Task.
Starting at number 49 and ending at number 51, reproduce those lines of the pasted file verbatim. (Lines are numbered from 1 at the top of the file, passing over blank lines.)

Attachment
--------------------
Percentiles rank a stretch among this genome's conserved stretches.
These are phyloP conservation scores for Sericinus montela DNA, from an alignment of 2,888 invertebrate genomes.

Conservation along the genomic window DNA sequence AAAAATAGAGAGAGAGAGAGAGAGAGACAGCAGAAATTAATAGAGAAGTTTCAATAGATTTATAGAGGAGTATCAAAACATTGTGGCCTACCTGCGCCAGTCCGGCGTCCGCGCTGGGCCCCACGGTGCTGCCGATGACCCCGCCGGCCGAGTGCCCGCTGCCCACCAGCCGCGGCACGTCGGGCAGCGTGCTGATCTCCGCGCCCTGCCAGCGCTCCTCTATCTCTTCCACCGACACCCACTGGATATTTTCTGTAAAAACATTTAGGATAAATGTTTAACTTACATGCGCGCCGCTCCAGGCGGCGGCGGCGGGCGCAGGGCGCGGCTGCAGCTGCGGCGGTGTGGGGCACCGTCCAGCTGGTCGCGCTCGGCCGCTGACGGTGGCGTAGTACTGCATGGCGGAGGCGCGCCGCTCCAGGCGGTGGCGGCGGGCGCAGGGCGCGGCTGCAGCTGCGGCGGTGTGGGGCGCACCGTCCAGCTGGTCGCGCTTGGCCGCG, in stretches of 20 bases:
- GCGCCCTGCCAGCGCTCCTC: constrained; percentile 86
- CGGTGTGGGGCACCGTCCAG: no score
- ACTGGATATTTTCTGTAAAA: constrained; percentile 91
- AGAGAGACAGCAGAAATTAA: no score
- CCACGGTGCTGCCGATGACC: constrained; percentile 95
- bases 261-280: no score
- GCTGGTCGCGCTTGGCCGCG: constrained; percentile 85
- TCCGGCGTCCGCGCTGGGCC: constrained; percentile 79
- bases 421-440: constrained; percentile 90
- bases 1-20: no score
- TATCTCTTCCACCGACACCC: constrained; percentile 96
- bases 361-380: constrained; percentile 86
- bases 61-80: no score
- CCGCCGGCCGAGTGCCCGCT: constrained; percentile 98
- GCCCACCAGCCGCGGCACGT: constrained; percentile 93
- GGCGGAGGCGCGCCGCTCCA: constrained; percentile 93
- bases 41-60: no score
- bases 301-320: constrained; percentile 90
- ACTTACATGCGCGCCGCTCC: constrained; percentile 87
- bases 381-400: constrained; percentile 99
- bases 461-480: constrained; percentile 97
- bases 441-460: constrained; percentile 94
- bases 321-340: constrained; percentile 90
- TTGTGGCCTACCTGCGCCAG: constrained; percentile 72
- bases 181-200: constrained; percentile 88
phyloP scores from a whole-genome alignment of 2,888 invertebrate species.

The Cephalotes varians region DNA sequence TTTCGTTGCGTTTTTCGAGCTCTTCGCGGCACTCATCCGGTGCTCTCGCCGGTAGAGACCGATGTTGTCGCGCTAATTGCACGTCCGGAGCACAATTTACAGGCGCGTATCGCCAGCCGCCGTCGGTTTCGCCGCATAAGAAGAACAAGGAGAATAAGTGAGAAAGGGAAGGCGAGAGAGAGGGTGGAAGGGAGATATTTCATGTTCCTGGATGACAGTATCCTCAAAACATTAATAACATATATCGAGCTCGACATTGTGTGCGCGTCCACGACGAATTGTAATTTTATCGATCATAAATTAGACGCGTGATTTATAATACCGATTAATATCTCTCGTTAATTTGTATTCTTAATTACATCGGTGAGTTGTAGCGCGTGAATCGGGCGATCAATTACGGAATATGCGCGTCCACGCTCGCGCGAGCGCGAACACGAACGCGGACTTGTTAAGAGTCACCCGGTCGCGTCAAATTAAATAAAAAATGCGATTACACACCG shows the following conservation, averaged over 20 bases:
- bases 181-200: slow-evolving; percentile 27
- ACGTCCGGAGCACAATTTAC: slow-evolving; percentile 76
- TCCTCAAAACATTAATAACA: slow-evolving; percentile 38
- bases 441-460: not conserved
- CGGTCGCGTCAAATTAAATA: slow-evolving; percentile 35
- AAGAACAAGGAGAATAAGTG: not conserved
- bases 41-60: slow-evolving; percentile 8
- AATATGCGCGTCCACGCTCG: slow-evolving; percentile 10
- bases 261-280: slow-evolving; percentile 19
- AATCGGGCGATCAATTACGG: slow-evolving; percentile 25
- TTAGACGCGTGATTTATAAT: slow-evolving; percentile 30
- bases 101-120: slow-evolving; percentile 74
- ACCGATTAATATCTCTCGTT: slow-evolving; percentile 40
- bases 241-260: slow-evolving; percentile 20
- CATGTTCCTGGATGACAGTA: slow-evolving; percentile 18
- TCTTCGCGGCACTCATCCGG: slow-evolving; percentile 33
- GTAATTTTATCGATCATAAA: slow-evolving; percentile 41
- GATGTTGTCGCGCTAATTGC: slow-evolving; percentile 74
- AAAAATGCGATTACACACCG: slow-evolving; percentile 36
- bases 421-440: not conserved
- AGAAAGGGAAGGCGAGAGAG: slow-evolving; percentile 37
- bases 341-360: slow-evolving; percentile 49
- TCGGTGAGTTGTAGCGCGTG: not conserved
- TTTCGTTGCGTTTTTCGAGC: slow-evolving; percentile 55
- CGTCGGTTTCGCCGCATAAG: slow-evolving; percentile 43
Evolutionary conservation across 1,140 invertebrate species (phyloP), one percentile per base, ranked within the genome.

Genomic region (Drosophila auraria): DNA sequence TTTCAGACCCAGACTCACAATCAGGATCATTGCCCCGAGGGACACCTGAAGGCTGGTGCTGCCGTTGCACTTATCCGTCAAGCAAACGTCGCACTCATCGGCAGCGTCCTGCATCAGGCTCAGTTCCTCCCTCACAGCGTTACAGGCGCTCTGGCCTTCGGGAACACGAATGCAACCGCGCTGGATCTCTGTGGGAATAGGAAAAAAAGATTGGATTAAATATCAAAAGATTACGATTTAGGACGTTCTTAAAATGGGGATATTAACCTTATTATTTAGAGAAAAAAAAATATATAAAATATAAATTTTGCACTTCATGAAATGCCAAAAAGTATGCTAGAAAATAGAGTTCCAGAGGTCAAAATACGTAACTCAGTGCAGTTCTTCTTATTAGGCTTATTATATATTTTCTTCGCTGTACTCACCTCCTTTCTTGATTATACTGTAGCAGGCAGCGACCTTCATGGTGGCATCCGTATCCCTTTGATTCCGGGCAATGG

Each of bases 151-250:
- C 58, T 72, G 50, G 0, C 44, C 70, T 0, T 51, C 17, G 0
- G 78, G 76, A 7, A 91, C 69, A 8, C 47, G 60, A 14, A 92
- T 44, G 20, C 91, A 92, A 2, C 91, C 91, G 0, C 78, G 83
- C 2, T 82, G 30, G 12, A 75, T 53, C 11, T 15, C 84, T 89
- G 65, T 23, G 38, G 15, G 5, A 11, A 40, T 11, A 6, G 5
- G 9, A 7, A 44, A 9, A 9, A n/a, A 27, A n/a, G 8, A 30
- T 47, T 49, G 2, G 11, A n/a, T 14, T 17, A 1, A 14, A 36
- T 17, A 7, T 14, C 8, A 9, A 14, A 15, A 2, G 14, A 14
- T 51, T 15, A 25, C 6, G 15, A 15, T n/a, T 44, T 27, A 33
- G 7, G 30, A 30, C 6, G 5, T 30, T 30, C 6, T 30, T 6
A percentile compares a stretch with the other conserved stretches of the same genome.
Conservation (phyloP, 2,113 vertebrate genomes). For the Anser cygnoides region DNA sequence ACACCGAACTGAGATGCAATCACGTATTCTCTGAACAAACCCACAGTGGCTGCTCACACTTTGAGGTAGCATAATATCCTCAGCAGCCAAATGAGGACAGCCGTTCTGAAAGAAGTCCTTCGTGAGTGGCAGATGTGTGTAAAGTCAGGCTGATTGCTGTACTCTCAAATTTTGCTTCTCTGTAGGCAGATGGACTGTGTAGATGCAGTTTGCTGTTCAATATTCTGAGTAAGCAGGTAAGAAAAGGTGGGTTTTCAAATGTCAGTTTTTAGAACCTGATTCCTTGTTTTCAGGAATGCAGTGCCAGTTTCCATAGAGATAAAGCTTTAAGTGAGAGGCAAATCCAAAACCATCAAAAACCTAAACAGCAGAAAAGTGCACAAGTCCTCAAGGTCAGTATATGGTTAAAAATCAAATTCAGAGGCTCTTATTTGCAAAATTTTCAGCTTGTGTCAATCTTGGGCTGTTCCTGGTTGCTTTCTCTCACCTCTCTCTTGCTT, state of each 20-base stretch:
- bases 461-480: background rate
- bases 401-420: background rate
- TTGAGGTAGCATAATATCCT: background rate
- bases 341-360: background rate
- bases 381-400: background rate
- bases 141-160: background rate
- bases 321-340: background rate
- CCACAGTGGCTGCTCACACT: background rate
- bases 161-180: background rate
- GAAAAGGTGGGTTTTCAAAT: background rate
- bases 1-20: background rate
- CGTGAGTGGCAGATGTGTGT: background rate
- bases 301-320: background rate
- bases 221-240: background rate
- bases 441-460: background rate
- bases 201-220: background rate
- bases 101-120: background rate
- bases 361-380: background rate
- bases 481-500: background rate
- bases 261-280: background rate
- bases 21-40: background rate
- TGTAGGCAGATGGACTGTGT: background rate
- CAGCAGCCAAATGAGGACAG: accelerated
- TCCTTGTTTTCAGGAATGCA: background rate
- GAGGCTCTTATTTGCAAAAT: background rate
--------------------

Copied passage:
- AAAAATGCGATTACACACCG: slow-evolving; percentile 36
- bases 421-440: not conserved
- AGAAAGGGAAGGCGAGAGAG: slow-evolving; percentile 37